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Contributed by Pat McLean, Wairarapa Forest & Bird (originally published in the Wairarapa MidWeek)

Tucked away in an isolated corner of the Wairarapa, near the confluence of the Ruamāhanga and Waiohine rivers is Taumata Lagoon, a large oxbow wetland that forms a nearly perfect circle. This hidden gem is bordered in parts by dense stands of native trees, mainly podocarps. These bush remnants are mainly kahikatea, with occasional matai and tōtara, plus a few tītoki, white maire and tawa. This kahikatea/podocarp remnant is reminder of the dense forest cover that once was here in lowland Wairarapa, and gives hope that forest and wetland remnants that still survive on private land, could be restored to form a regional network of habitat for our local native species.

A truly remarkable feature is the number of bird species observed at Taumata Lagoon during recent decades – over 50. Although many aren’t native, they fill ecological niches that natives could occupy again, with proper conservation effort. Even the rifleman/titipounamu, has been recorded there, a genuine surprise given its rarity. This provides hope that if titipounamu are clinging on, other species could be too, or easily could again. Wading birds make up most of the observed species, taking advantage of over ten hectares of lagoon, and the fish recorded here include longfin tuna/eel and the native and underrated brown mudfish.
About half of the lagoon is protected by QEII covenants on two separate titles. The first one has extensive forest cover and many of the willows encroaching on the lagoon have been removed. Sadly, the forested area is carpeted with the introduced weed Tradescantia which is suppressing the regeneration of ferns and other ground level species such as mosses. The other one is botanically a mess, although I doubt the birdlife is bothered by this. The willows are encroaching on the lagoon, the slash from the milling of a small pine block has been left to become covered in blackberry, and Tradescantia is spreading fast. To be fair, there has been extensive planting of natives as well.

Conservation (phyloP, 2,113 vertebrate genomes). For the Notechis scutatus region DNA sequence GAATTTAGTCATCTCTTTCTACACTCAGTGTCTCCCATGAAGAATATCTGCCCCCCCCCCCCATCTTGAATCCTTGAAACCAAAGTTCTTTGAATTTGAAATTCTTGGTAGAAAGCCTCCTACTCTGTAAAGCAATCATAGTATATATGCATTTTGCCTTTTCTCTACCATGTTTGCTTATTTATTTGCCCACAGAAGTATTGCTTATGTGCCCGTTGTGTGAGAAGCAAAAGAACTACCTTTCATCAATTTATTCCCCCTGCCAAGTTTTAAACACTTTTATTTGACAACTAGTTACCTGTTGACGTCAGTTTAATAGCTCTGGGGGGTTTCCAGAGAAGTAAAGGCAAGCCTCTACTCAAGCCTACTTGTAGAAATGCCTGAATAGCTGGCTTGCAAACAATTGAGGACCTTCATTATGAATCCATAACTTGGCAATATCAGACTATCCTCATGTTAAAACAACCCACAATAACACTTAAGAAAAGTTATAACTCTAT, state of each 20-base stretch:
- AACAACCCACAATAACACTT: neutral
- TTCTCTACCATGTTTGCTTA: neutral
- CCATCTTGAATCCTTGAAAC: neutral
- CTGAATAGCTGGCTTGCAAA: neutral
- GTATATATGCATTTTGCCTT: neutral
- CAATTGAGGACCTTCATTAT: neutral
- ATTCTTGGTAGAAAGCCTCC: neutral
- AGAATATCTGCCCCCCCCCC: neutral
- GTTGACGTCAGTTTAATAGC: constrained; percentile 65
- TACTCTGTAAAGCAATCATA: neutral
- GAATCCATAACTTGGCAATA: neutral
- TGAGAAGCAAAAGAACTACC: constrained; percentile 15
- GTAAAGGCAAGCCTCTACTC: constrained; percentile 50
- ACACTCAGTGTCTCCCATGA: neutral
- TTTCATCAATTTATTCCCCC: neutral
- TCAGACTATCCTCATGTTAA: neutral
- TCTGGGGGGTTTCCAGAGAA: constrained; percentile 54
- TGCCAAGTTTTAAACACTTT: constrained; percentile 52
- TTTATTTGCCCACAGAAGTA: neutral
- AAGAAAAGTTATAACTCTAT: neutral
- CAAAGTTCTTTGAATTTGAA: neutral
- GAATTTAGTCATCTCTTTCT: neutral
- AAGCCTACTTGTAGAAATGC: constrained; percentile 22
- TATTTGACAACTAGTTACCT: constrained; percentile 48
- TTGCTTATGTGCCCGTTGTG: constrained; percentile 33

The government’s National Policy Statement for Indigenous Biodiversity could offer a way forward for places like Taumata Lagoon. With some investment and expertise, these important forest and wetland remnants could become strongholds for precious native plants and animals. That’s why Forest & Bird, Federated Farmers, and other organisations have been telling the Labour Government they must, through the NPS-IB, put in place proper support for land owners to protect and restore natural areas on their land. Privately owned land is an essential part of the vision of bringing back native habitat that’s home to all the species that have nearly, if not entirely, been lost in the Wairarapa.

Weeds and pests have workable solutions, and forest and wetland restoration is an area that New Zealand leads the world in. Forest & Bird hopes the new owners of Taumata Lagoon will take pride in realising the amazing potential of their properties, and we hope Minister Shaw and the government will make resources available to help them achieve the environmental vision we would all gain from.

Rifleman/Titipounamu by Tara Swan

Photo: Rifleman/Titipounamu by Tara Swan